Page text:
by prepending another $ character. On decoding, any string with a $
as its first character will have it removed and will then be treated
as a string. Any remaining strings that can be converted to an
integer and then back to a string with no loss of information are
considered to be integers. Any remaining strings are treated as
such and are left unaltered.
DEFINED SYSTEM HEADERS
The body of this field should contiain the recipient the message
is to be sent to if applicable.
The name of the intermud request that is being made of the
receiving mud. Standard requests that should be supported by
all systems are "ping" (PING), "query" (QUERY), and "reply"
(REPLY). The PING request is used to determine wether or not a
mud is active. The QUERY request is used to query a remote mud
for information about itself (look at the udp/query module for
details of what information can be requested). The REPLY request
is special in that it is the request name used for all replies
made to by mud B to an initial request made by a mud A. It is
mud A's responsibility to keep track of the original request
type so that the reply can be handled appropriately.
The name of the person or object which sent the request or to
whom replies should be directed. This is essential if a reply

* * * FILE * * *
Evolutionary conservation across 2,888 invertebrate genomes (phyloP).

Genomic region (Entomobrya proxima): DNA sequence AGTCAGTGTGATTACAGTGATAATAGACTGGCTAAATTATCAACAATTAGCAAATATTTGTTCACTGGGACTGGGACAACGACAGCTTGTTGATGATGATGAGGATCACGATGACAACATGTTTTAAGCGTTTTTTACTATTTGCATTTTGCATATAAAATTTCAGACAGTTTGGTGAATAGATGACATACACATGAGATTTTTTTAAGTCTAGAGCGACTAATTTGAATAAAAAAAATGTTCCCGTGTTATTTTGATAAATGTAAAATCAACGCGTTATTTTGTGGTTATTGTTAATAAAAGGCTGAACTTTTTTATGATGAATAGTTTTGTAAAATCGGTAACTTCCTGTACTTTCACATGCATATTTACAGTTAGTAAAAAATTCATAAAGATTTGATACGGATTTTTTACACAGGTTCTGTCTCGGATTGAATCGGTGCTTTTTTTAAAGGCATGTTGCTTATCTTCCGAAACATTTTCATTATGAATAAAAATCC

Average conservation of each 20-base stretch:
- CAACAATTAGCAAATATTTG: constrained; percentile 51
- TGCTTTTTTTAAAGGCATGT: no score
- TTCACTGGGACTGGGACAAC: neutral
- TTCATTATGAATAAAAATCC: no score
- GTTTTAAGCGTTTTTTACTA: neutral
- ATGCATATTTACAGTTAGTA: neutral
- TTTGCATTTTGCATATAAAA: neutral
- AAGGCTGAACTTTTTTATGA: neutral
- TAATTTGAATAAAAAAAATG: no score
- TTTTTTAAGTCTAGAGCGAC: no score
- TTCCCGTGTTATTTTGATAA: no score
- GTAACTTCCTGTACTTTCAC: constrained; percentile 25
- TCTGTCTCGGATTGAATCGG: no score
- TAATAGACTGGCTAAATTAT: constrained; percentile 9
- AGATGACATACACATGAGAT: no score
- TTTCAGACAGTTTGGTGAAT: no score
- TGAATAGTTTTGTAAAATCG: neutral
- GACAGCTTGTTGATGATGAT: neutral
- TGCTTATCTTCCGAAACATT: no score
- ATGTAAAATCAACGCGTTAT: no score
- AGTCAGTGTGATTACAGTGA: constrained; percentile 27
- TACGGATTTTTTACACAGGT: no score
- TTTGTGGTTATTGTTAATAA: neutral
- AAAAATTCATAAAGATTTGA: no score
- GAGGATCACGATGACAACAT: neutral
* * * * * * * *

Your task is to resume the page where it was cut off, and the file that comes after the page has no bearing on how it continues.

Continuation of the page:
This field should contain the main body of any packet. It is
the only field that can contain special delimiting characters
The following headers are used internally by the inetd and should
not be used by external objects:
The IP address of the host from which a request was received.
This is set by the receiving mud and is not contained in
The packet id. This field is simply an integer which is set by
the sending inetd. The number is incremented each time a packet
is sent (zero is never used). This field is only needed if a
reply is expected. REPLY packets _must_ include the original
request id. This is _not_ done by the inetd.
The name of the local mud. Used for security checking and to
update host list information.
A special header reserved for packets which have been split.
See PACKET PROTOCOL / FORMAT.
The UDP port the local mud is receiving on. Used for security
checking and updating host list information.
Contains special system flags. The only system flag used at
present is TIME_OUT. This is included in packets returned due
to an expected reply timing out to differentiate it from an
UDP REQUESTS / MODULES
The following are standard request types that must be supported
by all systems:
This module should return a REPLY packet that contains the
original requests ID in it's ID field and the SENDER in it's
RECIPIENT field. It should also include an appropriate string
in the DATA field, eg. "Mud-Name is alive.\n"
This module expects the type of query requested to appear in the
recieved DATA field. It should return a REPLY packet containing
the original ID in the ID field, the SENDER in it's RECIPIENT
field, and the query type in a QUERY field. The DATA field should
contain the information requested.
For details of how other intermud requests operate, look at the
relevant module code.
Information taken from Outerspaces documentation to be found